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Ask the Architect

Replacing the front steps


Q. Why do my replacement steps need to be lower than my house foundation? I live near the water, and we dug a hole to put in a new foundation for the front steps that will be bigger than the old ones. We found the groundwater came up at 30 inches, so we stopped digging, but the inspector said our plans showed 36 inches minimum. The house foundation is at 30 inches also, so why are we digging lower? They did it, but I can’t understand.

A. This is a very uplifting topic. The deep question and answer are actually simple and not too deep after all. Science, if followed, can aid in survival against the forces of nature that perpetually exist.

The reason your foundation needs to be lower is that water, when it freezes, expands as ice. So what does that have to do with a big ol’ heavy chunk of concrete, you may ask? Well, the ground absorbs rain droplets, humidity and underground streams, all various forms of water just waiting to expand when the temperature drops below 32 degrees Fahrenheit or 0 degrees Celsius. Frost begins to form, first at the surface and then further and further down below ground level the longer the air temperature remains at or below freezing.

In this part of the world, the average depth of freezing consistently reaches 3 feet, and only slowly thaws when the air temperature rises. The foundation should always have a wide base, or footing, that spreads out at the bottom, and needs to be below the 3-foot depth to resist the phenomenon of heaving. This is because, as the frost builds and expands, the moisture, in all its various forms (I just mentioned), begins to expand and crowd out the foundation of your home, or front steps, or anything else in its way. Think of it like a big zit being forced to the surface from all directions.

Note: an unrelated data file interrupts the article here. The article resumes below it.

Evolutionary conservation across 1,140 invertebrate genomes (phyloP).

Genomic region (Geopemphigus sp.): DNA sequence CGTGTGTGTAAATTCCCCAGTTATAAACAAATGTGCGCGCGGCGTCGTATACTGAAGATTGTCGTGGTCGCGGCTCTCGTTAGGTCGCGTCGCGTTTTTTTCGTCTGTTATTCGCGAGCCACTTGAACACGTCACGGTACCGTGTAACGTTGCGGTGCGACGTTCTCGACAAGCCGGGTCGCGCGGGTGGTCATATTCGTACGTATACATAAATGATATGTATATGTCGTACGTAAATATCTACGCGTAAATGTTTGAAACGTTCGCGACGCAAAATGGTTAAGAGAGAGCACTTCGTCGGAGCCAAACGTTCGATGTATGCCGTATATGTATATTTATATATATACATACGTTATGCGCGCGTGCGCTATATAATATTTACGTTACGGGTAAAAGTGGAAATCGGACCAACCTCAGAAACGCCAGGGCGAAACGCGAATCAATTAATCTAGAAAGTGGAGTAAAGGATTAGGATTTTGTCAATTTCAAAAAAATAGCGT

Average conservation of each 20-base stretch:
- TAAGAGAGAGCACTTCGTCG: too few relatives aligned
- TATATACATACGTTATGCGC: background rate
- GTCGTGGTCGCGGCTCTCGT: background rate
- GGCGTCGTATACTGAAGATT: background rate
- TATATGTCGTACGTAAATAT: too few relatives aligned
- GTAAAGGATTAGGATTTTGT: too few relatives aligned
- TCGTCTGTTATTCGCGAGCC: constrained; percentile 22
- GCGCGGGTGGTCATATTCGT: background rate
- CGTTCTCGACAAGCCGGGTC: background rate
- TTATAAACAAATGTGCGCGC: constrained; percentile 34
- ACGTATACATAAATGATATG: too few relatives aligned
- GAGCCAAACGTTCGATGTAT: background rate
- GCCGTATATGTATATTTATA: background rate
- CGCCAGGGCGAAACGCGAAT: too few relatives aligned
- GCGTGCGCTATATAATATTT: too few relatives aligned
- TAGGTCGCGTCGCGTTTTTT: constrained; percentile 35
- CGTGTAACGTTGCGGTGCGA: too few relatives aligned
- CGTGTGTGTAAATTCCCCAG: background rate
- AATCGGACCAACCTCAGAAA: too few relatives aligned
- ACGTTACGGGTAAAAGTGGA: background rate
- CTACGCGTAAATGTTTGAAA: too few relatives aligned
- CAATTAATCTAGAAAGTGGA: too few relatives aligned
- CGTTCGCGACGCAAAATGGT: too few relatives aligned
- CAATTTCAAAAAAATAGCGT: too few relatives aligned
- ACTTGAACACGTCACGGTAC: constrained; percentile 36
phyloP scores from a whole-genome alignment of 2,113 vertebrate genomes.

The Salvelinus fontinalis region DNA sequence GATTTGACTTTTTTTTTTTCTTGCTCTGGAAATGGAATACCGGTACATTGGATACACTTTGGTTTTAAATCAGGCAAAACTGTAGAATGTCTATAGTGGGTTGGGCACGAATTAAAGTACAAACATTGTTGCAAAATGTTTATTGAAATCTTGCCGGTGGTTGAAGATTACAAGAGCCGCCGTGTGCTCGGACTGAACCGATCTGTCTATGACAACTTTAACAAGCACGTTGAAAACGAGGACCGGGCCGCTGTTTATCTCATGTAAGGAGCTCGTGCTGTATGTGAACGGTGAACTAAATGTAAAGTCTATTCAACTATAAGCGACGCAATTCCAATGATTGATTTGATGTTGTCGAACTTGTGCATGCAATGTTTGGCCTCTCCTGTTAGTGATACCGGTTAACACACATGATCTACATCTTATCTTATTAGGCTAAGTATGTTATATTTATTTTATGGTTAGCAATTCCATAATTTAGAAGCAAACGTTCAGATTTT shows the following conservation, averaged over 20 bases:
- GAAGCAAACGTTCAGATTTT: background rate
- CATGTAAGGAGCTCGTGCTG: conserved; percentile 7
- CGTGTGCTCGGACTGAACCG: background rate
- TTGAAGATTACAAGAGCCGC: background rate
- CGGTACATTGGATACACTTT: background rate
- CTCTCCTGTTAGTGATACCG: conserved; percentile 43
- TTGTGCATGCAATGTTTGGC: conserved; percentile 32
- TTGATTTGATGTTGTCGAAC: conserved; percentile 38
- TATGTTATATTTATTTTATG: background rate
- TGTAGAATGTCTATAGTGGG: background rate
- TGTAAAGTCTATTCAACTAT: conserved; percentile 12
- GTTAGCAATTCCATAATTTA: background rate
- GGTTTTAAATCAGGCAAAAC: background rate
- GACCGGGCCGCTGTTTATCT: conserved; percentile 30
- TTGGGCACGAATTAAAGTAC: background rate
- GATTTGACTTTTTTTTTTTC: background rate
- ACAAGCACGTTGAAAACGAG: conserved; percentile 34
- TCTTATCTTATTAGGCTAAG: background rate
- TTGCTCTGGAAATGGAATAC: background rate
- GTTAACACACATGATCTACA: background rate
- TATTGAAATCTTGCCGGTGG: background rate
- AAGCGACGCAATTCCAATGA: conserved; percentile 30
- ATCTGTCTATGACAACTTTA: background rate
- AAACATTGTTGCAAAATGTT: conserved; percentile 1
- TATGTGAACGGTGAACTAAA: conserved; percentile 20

When this happens, all the man-made structures in the ground begin to lift, sway, crack and separate in different directions. You have about as much chance of preventing it as you would of standing against a strong tidal wave on the beach, but since the heaving happens in slow motion, it seems to not be well recognized, because this problem comes up all the time on construction sites. Believe it or not, even large buildings, like skyscrapers and shopping malls, are vulnerable to uplift from soil expansion, so it’s not just your front steps or your comparatively smaller building. Workers who don’t understand the science can create some easily avoidable problems.

The reason your house foundation is closer to the surface is probably because it’s tied to deep piers, called piles, that may go down 25 feet below the surface. The adjacent concrete foundation, anchored to the piles, should still have gone down to 36 inches, but at least the existing footings are held to something that may resist the uneven lifting.

© 2021 Monte Leeper. Readers are encouraged to send questions to yourhousedr@aol.com, with “Herald question” in the subject line, or to Herald Homes, 2 Endo Blvd., Garden City, NY 11530, Attn: Monte Leeper, architect.